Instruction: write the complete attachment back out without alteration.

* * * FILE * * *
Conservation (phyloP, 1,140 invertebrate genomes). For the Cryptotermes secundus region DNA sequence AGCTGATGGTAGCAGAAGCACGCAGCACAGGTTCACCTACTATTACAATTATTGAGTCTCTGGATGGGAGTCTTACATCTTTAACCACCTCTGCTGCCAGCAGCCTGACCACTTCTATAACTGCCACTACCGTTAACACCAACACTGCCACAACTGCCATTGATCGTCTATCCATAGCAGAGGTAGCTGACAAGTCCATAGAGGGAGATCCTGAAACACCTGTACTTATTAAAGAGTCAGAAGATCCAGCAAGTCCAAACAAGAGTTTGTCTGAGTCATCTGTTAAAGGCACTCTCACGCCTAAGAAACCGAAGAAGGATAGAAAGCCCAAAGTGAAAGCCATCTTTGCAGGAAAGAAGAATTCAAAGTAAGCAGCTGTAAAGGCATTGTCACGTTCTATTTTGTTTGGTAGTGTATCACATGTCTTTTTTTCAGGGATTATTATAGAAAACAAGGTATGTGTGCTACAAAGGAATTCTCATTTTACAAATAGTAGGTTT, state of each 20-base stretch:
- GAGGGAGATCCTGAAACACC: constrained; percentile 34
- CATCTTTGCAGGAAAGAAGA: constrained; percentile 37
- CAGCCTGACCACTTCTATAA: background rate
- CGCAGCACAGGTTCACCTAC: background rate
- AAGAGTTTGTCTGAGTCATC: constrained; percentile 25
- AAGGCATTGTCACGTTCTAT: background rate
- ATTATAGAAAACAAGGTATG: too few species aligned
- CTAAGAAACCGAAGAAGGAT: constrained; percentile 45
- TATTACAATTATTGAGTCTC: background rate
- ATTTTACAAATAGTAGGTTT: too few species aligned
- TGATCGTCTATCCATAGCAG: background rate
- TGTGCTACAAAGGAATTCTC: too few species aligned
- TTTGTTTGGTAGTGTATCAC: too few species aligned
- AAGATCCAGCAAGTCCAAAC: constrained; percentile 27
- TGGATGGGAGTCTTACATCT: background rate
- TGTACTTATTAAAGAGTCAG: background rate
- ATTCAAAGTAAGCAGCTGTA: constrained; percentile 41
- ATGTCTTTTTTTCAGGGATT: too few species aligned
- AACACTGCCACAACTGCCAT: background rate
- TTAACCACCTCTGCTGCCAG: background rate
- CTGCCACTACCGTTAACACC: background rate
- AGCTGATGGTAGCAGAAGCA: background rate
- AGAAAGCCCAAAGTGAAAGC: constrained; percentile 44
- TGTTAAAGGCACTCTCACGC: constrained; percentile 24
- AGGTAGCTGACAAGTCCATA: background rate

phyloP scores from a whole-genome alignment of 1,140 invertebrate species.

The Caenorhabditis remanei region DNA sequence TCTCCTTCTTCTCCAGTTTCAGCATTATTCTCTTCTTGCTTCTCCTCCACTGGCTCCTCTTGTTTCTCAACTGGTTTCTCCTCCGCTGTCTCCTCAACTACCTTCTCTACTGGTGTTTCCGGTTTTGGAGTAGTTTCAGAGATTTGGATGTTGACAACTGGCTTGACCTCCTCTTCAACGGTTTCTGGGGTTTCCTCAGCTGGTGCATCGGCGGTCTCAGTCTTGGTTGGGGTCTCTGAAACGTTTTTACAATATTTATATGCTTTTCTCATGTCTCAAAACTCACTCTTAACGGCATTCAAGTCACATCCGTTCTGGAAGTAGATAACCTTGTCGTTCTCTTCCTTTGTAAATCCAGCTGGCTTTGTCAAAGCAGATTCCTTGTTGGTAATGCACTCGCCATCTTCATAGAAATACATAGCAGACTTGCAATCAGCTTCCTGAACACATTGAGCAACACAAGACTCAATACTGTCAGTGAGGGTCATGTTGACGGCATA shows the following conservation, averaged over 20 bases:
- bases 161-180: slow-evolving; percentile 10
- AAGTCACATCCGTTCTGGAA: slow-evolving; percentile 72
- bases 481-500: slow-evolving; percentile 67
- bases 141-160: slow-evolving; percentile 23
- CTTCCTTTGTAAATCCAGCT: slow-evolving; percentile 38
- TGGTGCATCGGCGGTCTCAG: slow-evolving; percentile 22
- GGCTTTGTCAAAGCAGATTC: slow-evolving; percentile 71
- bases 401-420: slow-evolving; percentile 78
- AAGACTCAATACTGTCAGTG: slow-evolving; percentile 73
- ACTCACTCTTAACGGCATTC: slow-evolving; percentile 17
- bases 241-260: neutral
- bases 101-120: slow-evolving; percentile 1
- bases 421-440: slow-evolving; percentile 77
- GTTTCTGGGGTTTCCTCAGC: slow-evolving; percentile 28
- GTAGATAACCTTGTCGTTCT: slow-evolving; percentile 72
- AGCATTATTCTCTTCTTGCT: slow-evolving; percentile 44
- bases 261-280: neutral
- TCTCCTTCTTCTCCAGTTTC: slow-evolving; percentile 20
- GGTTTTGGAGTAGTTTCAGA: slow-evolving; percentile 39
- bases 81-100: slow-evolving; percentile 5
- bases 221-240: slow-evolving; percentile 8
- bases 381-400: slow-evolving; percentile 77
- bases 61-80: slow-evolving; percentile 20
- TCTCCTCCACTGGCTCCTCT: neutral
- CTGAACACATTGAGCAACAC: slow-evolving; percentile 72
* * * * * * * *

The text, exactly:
Conservation (phyloP, 1,140 invertebrate genomes). For the Cryptotermes secundus region DNA sequence AGCTGATGGTAGCAGAAGCACGCAGCACAGGTTCACCTACTATTACAATTATTGAGTCTCTGGATGGGAGTCTTACATCTTTAACCACCTCTGCTGCCAGCAGCCTGACCACTTCTATAACTGCCACTACCGTTAACACCAACACTGCCACAACTGCCATTGATCGTCTATCCATAGCAGAGGTAGCTGACAAGTCCATAGAGGGAGATCCTGAAACACCTGTACTTATTAAAGAGTCAGAAGATCCAGCAAGTCCAAACAAGAGTTTGTCTGAGTCATCTGTTAAAGGCACTCTCACGCCTAAGAAACCGAAGAAGGATAGAAAGCCCAAAGTGAAAGCCATCTTTGCAGGAAAGAAGAATTCAAAGTAAGCAGCTGTAAAGGCATTGTCACGTTCTATTTTGTTTGGTAGTGTATCACATGTCTTTTTTTCAGGGATTATTATAGAAAACAAGGTATGTGTGCTACAAAGGAATTCTCATTTTACAAATAGTAGGTTT, state of each 20-base stretch:
- GAGGGAGATCCTGAAACACC: constrained; percentile 34
- CATCTTTGCAGGAAAGAAGA: constrained; percentile 37
- CAGCCTGACCACTTCTATAA: background rate
- CGCAGCACAGGTTCACCTAC: background rate
- AAGAGTTTGTCTGAGTCATC: constrained; percentile 25
- AAGGCATTGTCACGTTCTAT: background rate
- ATTATAGAAAACAAGGTATG: too few species aligned
- CTAAGAAACCGAAGAAGGAT: constrained; percentile 45
- TATTACAATTATTGAGTCTC: background rate
- ATTTTACAAATAGTAGGTTT: too few species aligned
- TGATCGTCTATCCATAGCAG: background rate
- TGTGCTACAAAGGAATTCTC: too few species aligned
- TTTGTTTGGTAGTGTATCAC: too few species aligned
- AAGATCCAGCAAGTCCAAAC: constrained; percentile 27
- TGGATGGGAGTCTTACATCT: background rate
- TGTACTTATTAAAGAGTCAG: background rate
- ATTCAAAGTAAGCAGCTGTA: constrained; percentile 41
- ATGTCTTTTTTTCAGGGATT: too few species aligned
- AACACTGCCACAACTGCCAT: background rate
- TTAACCACCTCTGCTGCCAG: background rate
- CTGCCACTACCGTTAACACC: background rate
- AGCTGATGGTAGCAGAAGCA: background rate
- AGAAAGCCCAAAGTGAAAGC: constrained; percentile 44
- TGTTAAAGGCACTCTCACGC: constrained; percentile 24
- AGGTAGCTGACAAGTCCATA: background rate

phyloP scores from a whole-genome alignment of 1,140 invertebrate species.

The Caenorhabditis remanei region DNA sequence TCTCCTTCTTCTCCAGTTTCAGCATTATTCTCTTCTTGCTTCTCCTCCACTGGCTCCTCTTGTTTCTCAACTGGTTTCTCCTCCGCTGTCTCCTCAACTACCTTCTCTACTGGTGTTTCCGGTTTTGGAGTAGTTTCAGAGATTTGGATGTTGACAACTGGCTTGACCTCCTCTTCAACGGTTTCTGGGGTTTCCTCAGCTGGTGCATCGGCGGTCTCAGTCTTGGTTGGGGTCTCTGAAACGTTTTTACAATATTTATATGCTTTTCTCATGTCTCAAAACTCACTCTTAACGGCATTCAAGTCACATCCGTTCTGGAAGTAGATAACCTTGTCGTTCTCTTCCTTTGTAAATCCAGCTGGCTTTGTCAAAGCAGATTCCTTGTTGGTAATGCACTCGCCATCTTCATAGAAATACATAGCAGACTTGCAATCAGCTTCCTGAACACATTGAGCAACACAAGACTCAATACTGTCAGTGAGGGTCATGTTGACGGCATA shows the following conservation, averaged over 20 bases:
- bases 161-180: slow-evolving; percentile 10
- AAGTCACATCCGTTCTGGAA: slow-evolving; percentile 72
- bases 481-500: slow-evolving; percentile 67
- bases 141-160: slow-evolving; percentile 23
- CTTCCTTTGTAAATCCAGCT: slow-evolving; percentile 38
- TGGTGCATCGGCGGTCTCAG: slow-evolving; percentile 22
- GGCTTTGTCAAAGCAGATTC: slow-evolving; percentile 71
- bases 401-420: slow-evolving; percentile 78
- AAGACTCAATACTGTCAGTG: slow-evolving; percentile 73
- ACTCACTCTTAACGGCATTC: slow-evolving; percentile 17
- bases 241-260: neutral
- bases 101-120: slow-evolving; percentile 1
- bases 421-440: slow-evolving; percentile 77
- GTTTCTGGGGTTTCCTCAGC: slow-evolving; percentile 28
- GTAGATAACCTTGTCGTTCT: slow-evolving; percentile 72
- AGCATTATTCTCTTCTTGCT: slow-evolving; percentile 44
- bases 261-280: neutral
- TCTCCTTCTTCTCCAGTTTC: slow-evolving; percentile 20
- GGTTTTGGAGTAGTTTCAGA: slow-evolving; percentile 39
- bases 81-100: slow-evolving; percentile 5
- bases 221-240: slow-evolving; percentile 8
- bases 381-400: slow-evolving; percentile 77
- bases 61-80: slow-evolving; percentile 20
- TCTCCTCCACTGGCTCCTCT: neutral
- CTGAACACATTGAGCAACAC: slow-evolving; percentile 72